Exploring the incredible beauty of Phang Nga by traditional long-tail boat

Exploring the incredible beauty of Phang Nga by traditional long-tail boat

By Kim Waddoup

Nothing can prepare you for the scale and magnificent scenery of Phang Nga. I have travelled extensively yet this is one of the most incredible scenes of nature’s extraordinary works of art I have ever seen. Looking from the mainland over the mangroves and out across the bay there are incredibly shaped islands, each one unique in shape and size.

Formally a barrier reef during the Permian epoch, (298-252 million years ago) the formations are the result of geological movements and fractures. Wind, ocean currents and sea corrosion have all shaped these islands and the limestone karsts are still being continuously re-sculptured by the elements..

During our stay on Phuket, we were constantly hounded by touts for boat trips across the bay.. They sounded idyllic with high-speed boat, tour guide, lunch, snorkelling and sightseeing all included. However, we were looking for something more private and on our way to the viewpoint saw a simple sign for boat trips by a small, village pier.

Once comfortably on board a colourful little long-tail boat we made our way out through the dense mangrove channels, into Phang Nga bay. It was a wonderful day; the sun was shining and the cloud formations spectacular. The sea was calm, and our captain set a good pace. We were soon cruising past incredible formations, each different in size and shape, almost all well vegetated with the natural sea erosion at the base allowing the boat to pass underneath some of the overhangs. Erie limestone stalactites hang down in bizarre shapes and one hopes that they won’t choose today to slip into the sea.

The scenes in Phang Nga bay were truly sensational and with just a few longtail boats adding a scenic touch as they made their individual ways amongst the islands. A well-seasoned guide then shoe-horned us into a very simple inflatable. Terrified of losing my phone,I made sure it stayed securely in a plastic bag in my pocket, so sadly no photos of this amazingly scenic part of the trip. Sitting on the floor if an inflatable is not the most comfortable at my age but I started to relax and understand the incredible natural beauty of this lagoon. We paddled serenely under the cliffs and through the mangroves.The tour lasted about one hour and we were soon back at our longtail.

One of the highlights of the Phang Nga trip was the fishing village of Koh Panyee, built almost entirely on stilts, the old town is delightful but newer areas appear to be occupied by large fish restaurants The village came to fame when local kids,inspired by the 1986 FIFA World Cup built a pitch from scraps of wood and fishing rafts. Now rebuilt, Panyee FC regularly train on this floating pitch and are one of the most successful soccer clubs in Southern Thailand.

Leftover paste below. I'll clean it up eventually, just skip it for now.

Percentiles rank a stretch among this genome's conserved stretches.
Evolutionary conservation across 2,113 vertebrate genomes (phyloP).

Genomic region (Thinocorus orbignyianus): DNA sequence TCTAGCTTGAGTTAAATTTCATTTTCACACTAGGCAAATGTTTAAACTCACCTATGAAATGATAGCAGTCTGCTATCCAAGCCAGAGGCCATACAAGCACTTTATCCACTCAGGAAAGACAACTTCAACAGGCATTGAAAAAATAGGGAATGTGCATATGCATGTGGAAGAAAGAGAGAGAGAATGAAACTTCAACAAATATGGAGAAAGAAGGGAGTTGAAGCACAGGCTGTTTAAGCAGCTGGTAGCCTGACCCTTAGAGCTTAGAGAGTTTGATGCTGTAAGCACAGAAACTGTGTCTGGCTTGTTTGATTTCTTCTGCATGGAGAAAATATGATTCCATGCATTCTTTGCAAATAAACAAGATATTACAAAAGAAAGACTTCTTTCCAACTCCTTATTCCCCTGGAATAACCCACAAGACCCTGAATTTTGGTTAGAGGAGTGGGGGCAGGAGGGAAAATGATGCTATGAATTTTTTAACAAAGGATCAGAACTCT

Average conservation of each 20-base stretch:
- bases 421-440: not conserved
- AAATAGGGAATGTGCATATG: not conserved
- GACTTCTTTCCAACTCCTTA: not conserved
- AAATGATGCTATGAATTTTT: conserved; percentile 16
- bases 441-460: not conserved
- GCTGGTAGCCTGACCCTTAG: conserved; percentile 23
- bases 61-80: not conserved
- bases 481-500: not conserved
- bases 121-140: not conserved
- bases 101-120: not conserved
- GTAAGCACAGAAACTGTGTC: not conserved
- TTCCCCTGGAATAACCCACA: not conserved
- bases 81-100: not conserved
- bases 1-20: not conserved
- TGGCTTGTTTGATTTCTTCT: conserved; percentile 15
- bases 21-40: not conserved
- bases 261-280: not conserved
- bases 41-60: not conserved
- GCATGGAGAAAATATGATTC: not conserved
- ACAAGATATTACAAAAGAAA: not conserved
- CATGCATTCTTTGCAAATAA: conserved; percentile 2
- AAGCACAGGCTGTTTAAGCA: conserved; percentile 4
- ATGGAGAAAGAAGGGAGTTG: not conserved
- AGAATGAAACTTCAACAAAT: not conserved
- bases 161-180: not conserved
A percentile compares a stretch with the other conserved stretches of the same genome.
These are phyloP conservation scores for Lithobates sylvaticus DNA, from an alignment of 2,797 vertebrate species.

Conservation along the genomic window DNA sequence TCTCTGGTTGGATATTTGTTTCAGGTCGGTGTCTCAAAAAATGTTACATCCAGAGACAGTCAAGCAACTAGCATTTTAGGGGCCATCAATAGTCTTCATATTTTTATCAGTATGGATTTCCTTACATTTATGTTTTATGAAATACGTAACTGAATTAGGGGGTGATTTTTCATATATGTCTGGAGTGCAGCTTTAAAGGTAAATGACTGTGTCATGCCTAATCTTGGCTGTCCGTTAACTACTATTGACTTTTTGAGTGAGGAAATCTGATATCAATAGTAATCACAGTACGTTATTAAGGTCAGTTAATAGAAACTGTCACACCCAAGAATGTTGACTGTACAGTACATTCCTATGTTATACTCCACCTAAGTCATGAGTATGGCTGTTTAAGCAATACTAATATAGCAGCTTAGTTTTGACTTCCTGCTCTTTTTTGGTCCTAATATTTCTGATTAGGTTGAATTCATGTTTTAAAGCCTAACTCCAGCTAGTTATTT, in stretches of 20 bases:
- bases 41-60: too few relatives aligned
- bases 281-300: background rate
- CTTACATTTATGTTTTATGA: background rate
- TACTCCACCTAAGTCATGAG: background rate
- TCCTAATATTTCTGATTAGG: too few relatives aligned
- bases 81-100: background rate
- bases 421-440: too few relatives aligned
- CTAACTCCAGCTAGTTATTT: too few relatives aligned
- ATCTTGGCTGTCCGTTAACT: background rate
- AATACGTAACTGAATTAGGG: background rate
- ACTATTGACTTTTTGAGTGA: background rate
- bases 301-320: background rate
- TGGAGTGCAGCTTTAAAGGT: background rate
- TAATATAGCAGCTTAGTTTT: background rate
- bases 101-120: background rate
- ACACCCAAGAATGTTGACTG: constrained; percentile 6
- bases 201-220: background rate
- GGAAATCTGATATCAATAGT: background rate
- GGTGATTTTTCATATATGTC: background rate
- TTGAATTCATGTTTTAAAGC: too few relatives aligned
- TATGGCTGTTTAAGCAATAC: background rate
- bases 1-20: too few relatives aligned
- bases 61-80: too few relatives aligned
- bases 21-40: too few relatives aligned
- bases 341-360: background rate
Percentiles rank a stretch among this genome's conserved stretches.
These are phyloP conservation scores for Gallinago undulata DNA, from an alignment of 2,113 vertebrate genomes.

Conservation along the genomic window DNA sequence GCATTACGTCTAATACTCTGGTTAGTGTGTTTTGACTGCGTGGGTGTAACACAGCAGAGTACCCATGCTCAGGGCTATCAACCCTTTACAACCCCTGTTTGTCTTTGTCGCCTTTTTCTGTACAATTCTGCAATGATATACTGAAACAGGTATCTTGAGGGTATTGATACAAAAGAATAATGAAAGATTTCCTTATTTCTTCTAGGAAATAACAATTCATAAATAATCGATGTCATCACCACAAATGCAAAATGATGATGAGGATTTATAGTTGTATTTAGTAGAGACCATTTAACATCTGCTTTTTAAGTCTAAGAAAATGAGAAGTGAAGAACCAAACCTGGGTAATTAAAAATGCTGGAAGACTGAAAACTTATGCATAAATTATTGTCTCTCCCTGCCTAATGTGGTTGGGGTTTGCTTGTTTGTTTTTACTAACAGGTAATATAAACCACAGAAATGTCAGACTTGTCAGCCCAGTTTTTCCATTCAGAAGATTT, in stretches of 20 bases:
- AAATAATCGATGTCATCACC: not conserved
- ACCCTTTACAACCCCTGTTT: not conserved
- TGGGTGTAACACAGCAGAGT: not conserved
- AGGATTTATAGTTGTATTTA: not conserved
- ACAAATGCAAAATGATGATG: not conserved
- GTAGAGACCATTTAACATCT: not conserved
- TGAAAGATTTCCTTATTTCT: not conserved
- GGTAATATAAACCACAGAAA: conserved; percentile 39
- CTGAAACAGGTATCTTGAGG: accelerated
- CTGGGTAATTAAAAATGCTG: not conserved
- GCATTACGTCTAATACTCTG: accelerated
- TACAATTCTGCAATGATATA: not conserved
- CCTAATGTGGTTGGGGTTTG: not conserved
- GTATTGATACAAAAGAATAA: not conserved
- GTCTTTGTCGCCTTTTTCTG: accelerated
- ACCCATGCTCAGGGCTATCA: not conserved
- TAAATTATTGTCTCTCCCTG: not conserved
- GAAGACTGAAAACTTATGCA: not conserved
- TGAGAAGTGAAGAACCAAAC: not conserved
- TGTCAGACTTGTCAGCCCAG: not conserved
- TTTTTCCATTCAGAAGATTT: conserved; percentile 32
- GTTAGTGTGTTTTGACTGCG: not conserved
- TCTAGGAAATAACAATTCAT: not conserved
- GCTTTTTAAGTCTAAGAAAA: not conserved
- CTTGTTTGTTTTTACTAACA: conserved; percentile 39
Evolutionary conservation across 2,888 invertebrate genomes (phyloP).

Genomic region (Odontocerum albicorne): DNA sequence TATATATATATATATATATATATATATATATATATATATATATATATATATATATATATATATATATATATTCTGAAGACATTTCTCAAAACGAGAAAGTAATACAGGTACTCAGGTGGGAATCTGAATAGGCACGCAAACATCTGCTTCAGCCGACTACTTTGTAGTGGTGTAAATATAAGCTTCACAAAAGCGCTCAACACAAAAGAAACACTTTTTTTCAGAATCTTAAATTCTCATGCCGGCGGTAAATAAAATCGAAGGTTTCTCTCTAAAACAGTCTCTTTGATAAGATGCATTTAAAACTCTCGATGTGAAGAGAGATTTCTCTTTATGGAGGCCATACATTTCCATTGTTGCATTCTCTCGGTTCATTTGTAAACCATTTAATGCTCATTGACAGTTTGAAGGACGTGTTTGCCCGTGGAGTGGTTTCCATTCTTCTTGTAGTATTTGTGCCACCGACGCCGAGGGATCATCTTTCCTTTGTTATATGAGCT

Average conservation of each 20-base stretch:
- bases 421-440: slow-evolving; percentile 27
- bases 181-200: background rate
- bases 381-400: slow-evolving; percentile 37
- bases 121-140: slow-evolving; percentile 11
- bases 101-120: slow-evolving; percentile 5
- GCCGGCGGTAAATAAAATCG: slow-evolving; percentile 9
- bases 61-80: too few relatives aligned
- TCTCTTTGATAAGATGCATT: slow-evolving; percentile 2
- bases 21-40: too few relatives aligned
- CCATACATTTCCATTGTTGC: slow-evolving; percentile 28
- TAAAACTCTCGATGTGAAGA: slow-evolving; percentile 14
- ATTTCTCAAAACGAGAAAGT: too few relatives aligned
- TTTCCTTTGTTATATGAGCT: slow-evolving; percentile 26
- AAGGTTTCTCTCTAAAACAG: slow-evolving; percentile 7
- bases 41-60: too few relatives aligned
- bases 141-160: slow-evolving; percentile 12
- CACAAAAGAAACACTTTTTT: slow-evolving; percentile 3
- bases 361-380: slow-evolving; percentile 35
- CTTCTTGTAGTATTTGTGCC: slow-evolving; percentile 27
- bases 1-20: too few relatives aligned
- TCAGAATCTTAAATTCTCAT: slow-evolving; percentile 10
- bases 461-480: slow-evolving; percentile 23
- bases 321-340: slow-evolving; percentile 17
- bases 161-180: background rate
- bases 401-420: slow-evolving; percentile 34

Our delightful cruise continued through the endless beauty of Phang Nga. The water remained calm and only the wakes of the longtail boats broke the serenity as they ferried their occupants on their journeys of splendour. The final stop was at Ko Khao Phing Kan which has become famous as the James Bond island due to the role that it played in “The Man with the Golden Gun” and subsequently in Star Wars, Revenge of the Sith. The highly recognisable limestone karst of Ko Ta Pu (or Ko Tapu) lies about 40 metres from the island and is instantly recognisable. At 20 metres high with a diameter of just four metres at the base and eight at the top. It is quite precarious and the subject of thousands of selfies every day.

You will need to have kept the National Park Entry ticket that you purchased when you went canoeing and this is checked as to disembark. The first beach is rather lovely again with overhanging cliffs, there are a few steps and then the wonder of Ko Ta Pu is revealed! Whilst smaller than I had expected, it is an amazing site to see and naturally take some shots. There are sadly souvenir shops on the island and you can walk easily to the second beach at the rear.

All things must come to an end and we slowly left Phang Nga behind us and followed the hidden creeks through the Mangroves back to our community pier.

Responsible/sustainable tourism: It is challenging but we try to be responsible in the way we travel and support sustainable local business wherever possible. The majority of the long-tail boats in Phang Nga belong to fishermen who have a right to be in this area and their traditional styled boats do add a feature to any scene. Sadly, as tourism returns these islands will once again be filled to their maximum and nature will suffer. However, we do all want to see the sights!

To Read more from Kim go to his website meanderingtales.com

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